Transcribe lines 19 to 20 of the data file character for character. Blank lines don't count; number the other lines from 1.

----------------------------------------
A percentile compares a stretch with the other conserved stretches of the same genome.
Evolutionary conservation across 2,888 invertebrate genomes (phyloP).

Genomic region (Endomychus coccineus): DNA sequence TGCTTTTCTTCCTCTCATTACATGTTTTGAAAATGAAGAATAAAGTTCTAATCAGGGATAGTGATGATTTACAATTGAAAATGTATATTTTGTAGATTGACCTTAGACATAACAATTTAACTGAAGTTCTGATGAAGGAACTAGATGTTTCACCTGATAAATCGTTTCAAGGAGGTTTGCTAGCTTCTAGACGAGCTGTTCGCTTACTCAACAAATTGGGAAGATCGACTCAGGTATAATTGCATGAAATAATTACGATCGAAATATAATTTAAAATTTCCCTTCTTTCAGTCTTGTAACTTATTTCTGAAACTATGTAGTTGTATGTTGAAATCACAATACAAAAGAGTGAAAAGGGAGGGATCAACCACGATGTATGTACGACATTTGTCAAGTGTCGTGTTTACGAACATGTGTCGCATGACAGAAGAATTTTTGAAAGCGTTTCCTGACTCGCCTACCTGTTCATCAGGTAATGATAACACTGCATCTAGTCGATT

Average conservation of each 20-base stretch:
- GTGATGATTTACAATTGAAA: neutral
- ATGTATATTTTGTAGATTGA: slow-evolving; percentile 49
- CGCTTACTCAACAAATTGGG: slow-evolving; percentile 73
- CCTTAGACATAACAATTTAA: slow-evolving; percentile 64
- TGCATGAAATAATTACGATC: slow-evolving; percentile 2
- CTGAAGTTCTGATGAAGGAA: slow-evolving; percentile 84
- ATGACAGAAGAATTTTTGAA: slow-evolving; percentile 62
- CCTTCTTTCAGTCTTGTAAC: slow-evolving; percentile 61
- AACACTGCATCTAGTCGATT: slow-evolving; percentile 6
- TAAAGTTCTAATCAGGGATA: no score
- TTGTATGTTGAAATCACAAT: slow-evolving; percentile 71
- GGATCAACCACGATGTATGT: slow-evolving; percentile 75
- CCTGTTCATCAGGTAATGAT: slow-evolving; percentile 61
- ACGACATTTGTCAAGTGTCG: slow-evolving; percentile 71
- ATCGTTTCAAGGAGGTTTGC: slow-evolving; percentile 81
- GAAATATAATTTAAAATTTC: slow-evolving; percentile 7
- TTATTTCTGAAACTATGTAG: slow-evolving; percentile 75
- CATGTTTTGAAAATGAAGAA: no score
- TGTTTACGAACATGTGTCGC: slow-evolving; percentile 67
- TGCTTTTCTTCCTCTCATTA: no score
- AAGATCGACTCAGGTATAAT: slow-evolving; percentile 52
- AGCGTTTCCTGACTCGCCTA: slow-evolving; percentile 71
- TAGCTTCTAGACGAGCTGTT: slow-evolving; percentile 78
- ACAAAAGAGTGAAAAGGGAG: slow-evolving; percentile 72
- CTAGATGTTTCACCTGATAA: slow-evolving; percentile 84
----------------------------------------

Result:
- ATCGTTTCAAGGAGGTTTGC: slow-evolving; percentile 81
- GAAATATAATTTAAAATTTC: slow-evolving; percentile 7